(Re)Enacting Revolution with Dread Scott and Erin Gray
Dread Scott's recent large-scale art project, Slave Rebellion Reenactment, was a community-engaged performance reenacting the largest rebellion of enslaved people in U.S. history. Professor Erin Gray, UC Davis, will join him in conversation about art, revolution, and reenactments.
Reservation Link Coming Soon
About the Visualizing Abolition series:
This program is part of a series of virtual talks and events presented in conjunction with the exhibition Barring Freedom, co-organized by SJMA and UC Santa Cruz Institute of the Arts and Sciences (IAS). The online events feature artists, activists, scholars, and others united by their commitment to the vital struggle for prison abolition and are coordinated by the IAS in collaboration with Professor Gina Dent, feminist studies, UC Santa Cruz.
About the Speakers
Dread Scott makes revolutionary art to propel history forward. His work is exhibited across the US and internationally. In 1989, his art became the center of national controversy over its transgressive use of the American flag, while he was a student at the School of the Art Institute of Chicago. President G.H.W. Bush called his art “disgraceful” and the entire US Senate denounced and outlawed this work. Dread became part of a landmark Supreme Court case when he and others defied the new law by burning flags on the steps of the U.S. Capitol. Dread’s studio is now based in Brooklyn.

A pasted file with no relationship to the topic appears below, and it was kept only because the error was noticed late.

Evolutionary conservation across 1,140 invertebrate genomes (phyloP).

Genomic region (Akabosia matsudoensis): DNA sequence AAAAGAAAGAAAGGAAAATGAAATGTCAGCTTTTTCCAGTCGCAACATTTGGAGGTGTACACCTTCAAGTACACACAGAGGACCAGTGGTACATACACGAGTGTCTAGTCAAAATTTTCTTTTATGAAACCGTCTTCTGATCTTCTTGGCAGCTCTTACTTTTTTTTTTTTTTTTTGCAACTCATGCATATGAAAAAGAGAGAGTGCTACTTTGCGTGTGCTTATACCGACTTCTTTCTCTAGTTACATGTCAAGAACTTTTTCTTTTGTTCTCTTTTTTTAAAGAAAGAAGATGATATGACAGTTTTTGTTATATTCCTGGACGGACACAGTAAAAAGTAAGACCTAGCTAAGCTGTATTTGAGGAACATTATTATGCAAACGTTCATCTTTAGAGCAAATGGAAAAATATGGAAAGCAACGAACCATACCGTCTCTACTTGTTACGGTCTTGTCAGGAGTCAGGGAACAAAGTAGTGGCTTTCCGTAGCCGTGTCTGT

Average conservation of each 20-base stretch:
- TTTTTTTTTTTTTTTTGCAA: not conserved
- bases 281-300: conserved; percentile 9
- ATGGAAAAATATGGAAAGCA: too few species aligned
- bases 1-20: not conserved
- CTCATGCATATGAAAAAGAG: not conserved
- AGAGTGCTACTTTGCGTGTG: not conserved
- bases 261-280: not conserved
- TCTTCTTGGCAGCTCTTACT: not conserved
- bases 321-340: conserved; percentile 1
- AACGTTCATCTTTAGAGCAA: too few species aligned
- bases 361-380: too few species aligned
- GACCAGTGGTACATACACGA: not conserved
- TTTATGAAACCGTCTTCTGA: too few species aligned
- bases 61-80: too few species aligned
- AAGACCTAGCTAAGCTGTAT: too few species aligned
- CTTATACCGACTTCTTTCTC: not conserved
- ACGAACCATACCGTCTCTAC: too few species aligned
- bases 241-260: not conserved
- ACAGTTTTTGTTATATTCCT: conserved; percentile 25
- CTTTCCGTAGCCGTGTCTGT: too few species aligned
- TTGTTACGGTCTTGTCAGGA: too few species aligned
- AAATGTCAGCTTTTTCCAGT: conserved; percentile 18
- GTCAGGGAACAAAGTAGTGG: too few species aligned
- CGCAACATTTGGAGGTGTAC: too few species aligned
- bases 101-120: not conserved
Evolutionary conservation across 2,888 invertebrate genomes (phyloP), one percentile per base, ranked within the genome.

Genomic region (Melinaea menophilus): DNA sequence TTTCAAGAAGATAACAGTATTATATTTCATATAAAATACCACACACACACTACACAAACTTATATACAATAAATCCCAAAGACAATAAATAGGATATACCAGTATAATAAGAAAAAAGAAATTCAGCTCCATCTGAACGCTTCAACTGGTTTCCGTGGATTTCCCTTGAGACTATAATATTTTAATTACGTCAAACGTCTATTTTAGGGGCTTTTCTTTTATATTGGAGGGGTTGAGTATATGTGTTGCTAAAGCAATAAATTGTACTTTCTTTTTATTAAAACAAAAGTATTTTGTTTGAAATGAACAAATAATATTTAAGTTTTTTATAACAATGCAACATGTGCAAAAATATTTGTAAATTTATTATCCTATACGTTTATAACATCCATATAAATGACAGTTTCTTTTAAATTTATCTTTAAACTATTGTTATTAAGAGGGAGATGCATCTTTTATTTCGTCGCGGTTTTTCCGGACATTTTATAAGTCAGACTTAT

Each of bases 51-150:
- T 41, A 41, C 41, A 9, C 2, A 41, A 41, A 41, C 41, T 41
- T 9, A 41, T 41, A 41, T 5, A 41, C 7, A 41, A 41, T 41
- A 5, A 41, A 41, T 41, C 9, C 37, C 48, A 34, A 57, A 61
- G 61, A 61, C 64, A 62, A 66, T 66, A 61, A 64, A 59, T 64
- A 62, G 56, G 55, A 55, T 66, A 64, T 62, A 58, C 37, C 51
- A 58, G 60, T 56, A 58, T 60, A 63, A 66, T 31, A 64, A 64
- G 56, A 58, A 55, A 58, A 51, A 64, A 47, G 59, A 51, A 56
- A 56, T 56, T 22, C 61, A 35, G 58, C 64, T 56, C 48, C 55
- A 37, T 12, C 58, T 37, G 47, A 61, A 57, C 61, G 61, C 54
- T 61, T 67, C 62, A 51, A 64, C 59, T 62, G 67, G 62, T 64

Erin Gray is a post-disciplinary cultural historian and political theorist who studies the relationship between politics, aesthetics, and critical theory. Her research interests include political violence and left counter-histories of genocide; visual and performance studies; aesthetics and experimental poetics; gender studies and feminist epistemology; critical race studies; the black radical tradition and critiques of racial capitalism; historiography and history from below; affect, sentiment, sensation, and biopolitics. Erin’s research is presently focused on gendered racial formations within the photographic history of global white supremacy.
Visualizing Abolition is organized by UC Santa Cruz Institute of the Arts and Sciences in collaboration with San José Museum of Art and Mary Porter Sesnon Art Gallery. The series has been generously funded by the Nion McEvoy Family Trust, Ford Foundation, Future Justice Fund, Wanda Kownacki, Peter Coha, James L. Gunderson, Rowland and Pat Rebele, Porter College, UCSC Foundation, and annual donors to the Institute of the Arts and Sciences.
Partners include: Howard University School of Law, McEvoy Foundation for the Arts, Jessica Silverman Gallery, Indexical, The Humanities Institute, University Library, University Relations, Institute for Social Transformation, Eloise Pickard Smith Gallery, Porter College, the Center for Cultural Studies, the Center for Creative Ecologies, and Media and Society, Kresge College.